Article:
Gentle Intro to Swift for TensorFlow

(Zaid Alyafeai) #1

Hey, this is my first post. I created this gentle intro to Swift in Goolge Colab . Let me know if we can build on it and make it better.


(Jeremy Howard (Admin)) #2

Great start! A couple of things I noticed:

  • Generally struct is used more often than class - although perhaps show both
  • protocol and extension are used frequently in swift including the lesson notebooks, so should be covered
  • map, filter, and reduce are important to mention; at the same time you can mention closures, including the neat trailing closure syntax
  • You should use the latest nightly of s4tf and jupyter notebook since a lot has changed! :slight_smile:

(Vova Manannikov) #3

They have steps to install nightly versions in Colab, but the procedure needs to be repeated after the runtime is recycled :slight_smile:
What’s interesting, using similar approach it should be possible to register any custom jupyter kernel (e.g. Julia) in Colab, which is pretty cool! I thought it’s more restrictive.

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(Zaid Alyafeai) #4

@jeremy the current version in Colab is Swift version 5.0-dev. I am not sure what is the latest version.


(Jeremy Howard (Admin)) #5

The issue isn’t swift, it’s s4tf. We’re updating the nightly every night at the moment. Last night’s is the 1st that runs all the notebooks successfully! :slight_smile:

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(Zaid Alyafeai) #6

Added structs, closures, operator overloading, protocols and extensions.


(Zaid Alyafeai) #7

I created a new notebook for training MNIST

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(Dan Zheng (Swift for TensorFlow)) #8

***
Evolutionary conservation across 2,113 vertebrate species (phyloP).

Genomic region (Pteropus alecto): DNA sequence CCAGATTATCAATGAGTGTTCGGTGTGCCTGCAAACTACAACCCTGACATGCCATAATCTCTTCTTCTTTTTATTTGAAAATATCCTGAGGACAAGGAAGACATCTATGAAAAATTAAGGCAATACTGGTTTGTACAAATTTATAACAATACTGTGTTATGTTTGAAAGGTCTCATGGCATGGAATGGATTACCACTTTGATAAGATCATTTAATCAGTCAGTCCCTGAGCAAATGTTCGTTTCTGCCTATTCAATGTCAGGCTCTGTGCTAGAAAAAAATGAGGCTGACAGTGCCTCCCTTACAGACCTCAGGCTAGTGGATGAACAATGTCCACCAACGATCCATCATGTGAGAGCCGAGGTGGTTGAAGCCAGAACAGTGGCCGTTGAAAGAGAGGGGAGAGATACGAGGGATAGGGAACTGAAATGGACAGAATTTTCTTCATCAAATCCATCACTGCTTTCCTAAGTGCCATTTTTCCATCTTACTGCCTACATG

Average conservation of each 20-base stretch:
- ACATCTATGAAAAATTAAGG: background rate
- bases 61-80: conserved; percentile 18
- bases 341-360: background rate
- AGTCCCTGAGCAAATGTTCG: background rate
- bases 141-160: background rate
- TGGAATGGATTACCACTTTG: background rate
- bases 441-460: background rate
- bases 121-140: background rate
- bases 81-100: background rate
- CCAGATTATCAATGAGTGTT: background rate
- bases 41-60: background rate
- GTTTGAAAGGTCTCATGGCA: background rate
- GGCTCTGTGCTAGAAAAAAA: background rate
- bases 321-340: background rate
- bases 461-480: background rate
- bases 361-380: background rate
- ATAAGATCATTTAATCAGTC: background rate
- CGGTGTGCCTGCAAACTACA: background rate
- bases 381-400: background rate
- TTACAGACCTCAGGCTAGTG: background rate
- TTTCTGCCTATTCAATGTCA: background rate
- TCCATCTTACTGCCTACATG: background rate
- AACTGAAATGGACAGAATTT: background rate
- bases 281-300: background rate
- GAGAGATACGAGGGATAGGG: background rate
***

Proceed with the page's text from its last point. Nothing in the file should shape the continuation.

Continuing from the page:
Nice notebook! :slightly_smiling_face:

In case you haven’t seen it, here’s “A Swift Tour” in notebook form. It’s originally from the “Swift Programming Language” Book and covers Swift but not machine learning.

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(Zaid Alyafeai) #9

@dan-zheng, yes I am aware of that notebook. I included similar examples from there. I tried to make the notebook light with minimum details to introduce the bits needed for machine learning.

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(Zaid Alyafeai) #10

@dan-zheng, btw, any idea how to run bash commands in colab when the kernel is Swift. Both % and ! don’t work.


(Dan Zheng (Swift for TensorFlow)) #11

Good question! We don’t have a %run directive for running arbitrary commands yet.

That would be certainly a nice feature for swift-jupyter - we discussed it before but no one is working on it.

cc @marcrasi who leads swift-jupyter: how do you feel about adding %run? It could be a nice starter issue. :slightly_smiling_face:


(Dan Zheng (Swift for TensorFlow)) #12

In the meantime, you could use Foundation (example from Stack Overflow) or Python to run commands.

import Foundation

func shell(_ args: String...) -> Int32 {
    let task = Process()
    task.launchPath = "/usr/bin/env"
    task.arguments = args
    return task.terminationStatus

shell("ls", "-alh")
import Python
let subprocess = Python.import("subprocess")

(Zaid Alyafeai) #13

I actually go around that by creating two notebooks one with python(running commands) and the other with swift :upside_down_face: because they operate on the same environment. Happy to work on it if it is straight forward.